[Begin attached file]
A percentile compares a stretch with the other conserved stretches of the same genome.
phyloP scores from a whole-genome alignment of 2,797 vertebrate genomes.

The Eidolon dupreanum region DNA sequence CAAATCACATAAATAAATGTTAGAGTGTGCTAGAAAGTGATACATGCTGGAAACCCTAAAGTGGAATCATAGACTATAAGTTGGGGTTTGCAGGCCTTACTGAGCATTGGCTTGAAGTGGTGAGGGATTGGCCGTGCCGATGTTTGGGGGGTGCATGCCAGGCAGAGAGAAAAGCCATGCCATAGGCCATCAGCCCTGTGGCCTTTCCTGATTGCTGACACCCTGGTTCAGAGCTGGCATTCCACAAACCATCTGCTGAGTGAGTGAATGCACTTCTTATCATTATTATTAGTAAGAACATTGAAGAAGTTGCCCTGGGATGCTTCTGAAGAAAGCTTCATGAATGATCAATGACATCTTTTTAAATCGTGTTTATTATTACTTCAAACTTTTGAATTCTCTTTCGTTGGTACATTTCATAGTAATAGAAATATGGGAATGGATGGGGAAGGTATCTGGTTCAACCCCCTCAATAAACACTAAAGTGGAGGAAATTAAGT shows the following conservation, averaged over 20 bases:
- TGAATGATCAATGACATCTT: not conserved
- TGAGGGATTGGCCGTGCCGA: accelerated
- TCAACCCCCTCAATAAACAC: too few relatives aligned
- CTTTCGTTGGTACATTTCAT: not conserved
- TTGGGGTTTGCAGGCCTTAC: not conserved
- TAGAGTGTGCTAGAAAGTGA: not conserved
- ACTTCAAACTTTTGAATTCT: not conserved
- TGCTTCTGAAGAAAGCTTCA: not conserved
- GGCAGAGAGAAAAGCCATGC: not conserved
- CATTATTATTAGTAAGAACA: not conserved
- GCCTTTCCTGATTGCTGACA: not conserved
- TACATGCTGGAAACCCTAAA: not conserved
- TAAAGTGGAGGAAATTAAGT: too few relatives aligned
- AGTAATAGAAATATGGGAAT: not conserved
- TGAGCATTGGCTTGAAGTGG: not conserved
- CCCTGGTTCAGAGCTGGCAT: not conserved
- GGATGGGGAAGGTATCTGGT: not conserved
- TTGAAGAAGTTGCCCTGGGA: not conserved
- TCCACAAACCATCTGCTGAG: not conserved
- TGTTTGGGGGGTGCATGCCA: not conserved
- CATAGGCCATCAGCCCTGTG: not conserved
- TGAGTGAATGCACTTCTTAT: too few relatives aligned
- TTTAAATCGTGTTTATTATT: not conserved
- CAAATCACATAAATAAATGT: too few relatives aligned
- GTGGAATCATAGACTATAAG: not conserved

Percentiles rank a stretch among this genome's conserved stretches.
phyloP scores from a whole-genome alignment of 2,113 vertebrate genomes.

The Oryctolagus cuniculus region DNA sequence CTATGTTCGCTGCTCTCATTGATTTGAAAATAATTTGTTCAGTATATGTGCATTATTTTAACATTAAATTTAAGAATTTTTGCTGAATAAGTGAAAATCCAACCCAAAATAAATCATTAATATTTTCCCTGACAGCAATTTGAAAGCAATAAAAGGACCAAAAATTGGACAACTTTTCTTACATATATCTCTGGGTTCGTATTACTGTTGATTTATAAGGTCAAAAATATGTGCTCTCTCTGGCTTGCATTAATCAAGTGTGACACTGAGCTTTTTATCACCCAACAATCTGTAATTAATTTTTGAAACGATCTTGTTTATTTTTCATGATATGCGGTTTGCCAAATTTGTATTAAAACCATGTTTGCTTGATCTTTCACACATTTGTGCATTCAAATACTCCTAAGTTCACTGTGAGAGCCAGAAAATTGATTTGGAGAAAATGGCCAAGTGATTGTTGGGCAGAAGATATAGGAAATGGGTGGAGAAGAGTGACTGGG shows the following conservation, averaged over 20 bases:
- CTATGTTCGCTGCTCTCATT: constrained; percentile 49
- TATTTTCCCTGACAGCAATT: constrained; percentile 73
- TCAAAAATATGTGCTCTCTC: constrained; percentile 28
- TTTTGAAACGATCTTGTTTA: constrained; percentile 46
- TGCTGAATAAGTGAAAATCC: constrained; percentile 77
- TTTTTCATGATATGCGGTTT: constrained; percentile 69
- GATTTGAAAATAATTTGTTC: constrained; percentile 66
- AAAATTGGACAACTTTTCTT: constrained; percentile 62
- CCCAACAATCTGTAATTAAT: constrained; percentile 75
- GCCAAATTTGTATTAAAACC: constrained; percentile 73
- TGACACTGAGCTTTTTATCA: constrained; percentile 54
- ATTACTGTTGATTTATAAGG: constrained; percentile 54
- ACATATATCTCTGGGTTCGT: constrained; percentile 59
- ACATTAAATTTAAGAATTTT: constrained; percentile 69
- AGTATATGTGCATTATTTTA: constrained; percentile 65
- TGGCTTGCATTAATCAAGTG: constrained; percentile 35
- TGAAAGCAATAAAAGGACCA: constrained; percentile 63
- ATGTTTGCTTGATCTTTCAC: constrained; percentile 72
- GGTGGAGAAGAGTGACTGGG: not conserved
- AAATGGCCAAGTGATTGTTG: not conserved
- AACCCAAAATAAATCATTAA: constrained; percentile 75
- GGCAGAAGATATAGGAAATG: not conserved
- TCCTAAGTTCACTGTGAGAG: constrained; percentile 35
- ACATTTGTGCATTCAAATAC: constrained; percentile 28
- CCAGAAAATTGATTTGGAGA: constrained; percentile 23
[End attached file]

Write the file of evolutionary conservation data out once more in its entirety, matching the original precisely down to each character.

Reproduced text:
A percentile compares a stretch with the other conserved stretches of the same genome.
phyloP scores from a whole-genome alignment of 2,797 vertebrate genomes.

The Eidolon dupreanum region DNA sequence CAAATCACATAAATAAATGTTAGAGTGTGCTAGAAAGTGATACATGCTGGAAACCCTAAAGTGGAATCATAGACTATAAGTTGGGGTTTGCAGGCCTTACTGAGCATTGGCTTGAAGTGGTGAGGGATTGGCCGTGCCGATGTTTGGGGGGTGCATGCCAGGCAGAGAGAAAAGCCATGCCATAGGCCATCAGCCCTGTGGCCTTTCCTGATTGCTGACACCCTGGTTCAGAGCTGGCATTCCACAAACCATCTGCTGAGTGAGTGAATGCACTTCTTATCATTATTATTAGTAAGAACATTGAAGAAGTTGCCCTGGGATGCTTCTGAAGAAAGCTTCATGAATGATCAATGACATCTTTTTAAATCGTGTTTATTATTACTTCAAACTTTTGAATTCTCTTTCGTTGGTACATTTCATAGTAATAGAAATATGGGAATGGATGGGGAAGGTATCTGGTTCAACCCCCTCAATAAACACTAAAGTGGAGGAAATTAAGT shows the following conservation, averaged over 20 bases:
- TGAATGATCAATGACATCTT: not conserved
- TGAGGGATTGGCCGTGCCGA: accelerated
- TCAACCCCCTCAATAAACAC: too few relatives aligned
- CTTTCGTTGGTACATTTCAT: not conserved
- TTGGGGTTTGCAGGCCTTAC: not conserved
- TAGAGTGTGCTAGAAAGTGA: not conserved
- ACTTCAAACTTTTGAATTCT: not conserved
- TGCTTCTGAAGAAAGCTTCA: not conserved
- GGCAGAGAGAAAAGCCATGC: not conserved
- CATTATTATTAGTAAGAACA: not conserved
- GCCTTTCCTGATTGCTGACA: not conserved
- TACATGCTGGAAACCCTAAA: not conserved
- TAAAGTGGAGGAAATTAAGT: too few relatives aligned
- AGTAATAGAAATATGGGAAT: not conserved
- TGAGCATTGGCTTGAAGTGG: not conserved
- CCCTGGTTCAGAGCTGGCAT: not conserved
- GGATGGGGAAGGTATCTGGT: not conserved
- TTGAAGAAGTTGCCCTGGGA: not conserved
- TCCACAAACCATCTGCTGAG: not conserved
- TGTTTGGGGGGTGCATGCCA: not conserved
- CATAGGCCATCAGCCCTGTG: not conserved
- TGAGTGAATGCACTTCTTAT: too few relatives aligned
- TTTAAATCGTGTTTATTATT: not conserved
- CAAATCACATAAATAAATGT: too few relatives aligned
- GTGGAATCATAGACTATAAG: not conserved

Percentiles rank a stretch among this genome's conserved stretches.
phyloP scores from a whole-genome alignment of 2,113 vertebrate genomes.

The Oryctolagus cuniculus region DNA sequence CTATGTTCGCTGCTCTCATTGATTTGAAAATAATTTGTTCAGTATATGTGCATTATTTTAACATTAAATTTAAGAATTTTTGCTGAATAAGTGAAAATCCAACCCAAAATAAATCATTAATATTTTCCCTGACAGCAATTTGAAAGCAATAAAAGGACCAAAAATTGGACAACTTTTCTTACATATATCTCTGGGTTCGTATTACTGTTGATTTATAAGGTCAAAAATATGTGCTCTCTCTGGCTTGCATTAATCAAGTGTGACACTGAGCTTTTTATCACCCAACAATCTGTAATTAATTTTTGAAACGATCTTGTTTATTTTTCATGATATGCGGTTTGCCAAATTTGTATTAAAACCATGTTTGCTTGATCTTTCACACATTTGTGCATTCAAATACTCCTAAGTTCACTGTGAGAGCCAGAAAATTGATTTGGAGAAAATGGCCAAGTGATTGTTGGGCAGAAGATATAGGAAATGGGTGGAGAAGAGTGACTGGG shows the following conservation, averaged over 20 bases:
- CTATGTTCGCTGCTCTCATT: constrained; percentile 49
- TATTTTCCCTGACAGCAATT: constrained; percentile 73
- TCAAAAATATGTGCTCTCTC: constrained; percentile 28
- TTTTGAAACGATCTTGTTTA: constrained; percentile 46
- TGCTGAATAAGTGAAAATCC: constrained; percentile 77
- TTTTTCATGATATGCGGTTT: constrained; percentile 69
- GATTTGAAAATAATTTGTTC: constrained; percentile 66
- AAAATTGGACAACTTTTCTT: constrained; percentile 62
- CCCAACAATCTGTAATTAAT: constrained; percentile 75
- GCCAAATTTGTATTAAAACC: constrained; percentile 73
- TGACACTGAGCTTTTTATCA: constrained; percentile 54
- ATTACTGTTGATTTATAAGG: constrained; percentile 54
- ACATATATCTCTGGGTTCGT: constrained; percentile 59
- ACATTAAATTTAAGAATTTT: constrained; percentile 69
- AGTATATGTGCATTATTTTA: constrained; percentile 65
- TGGCTTGCATTAATCAAGTG: constrained; percentile 35
- TGAAAGCAATAAAAGGACCA: constrained; percentile 63
- ATGTTTGCTTGATCTTTCAC: constrained; percentile 72
- GGTGGAGAAGAGTGACTGGG: not conserved
- AAATGGCCAAGTGATTGTTG: not conserved
- AACCCAAAATAAATCATTAA: constrained; percentile 75
- GGCAGAAGATATAGGAAATG: not conserved
- TCCTAAGTTCACTGTGAGAG: constrained; percentile 35
- ACATTTGTGCATTCAAATAC: constrained; percentile 28
- CCAGAAAATTGATTTGGAGA: constrained; percentile 23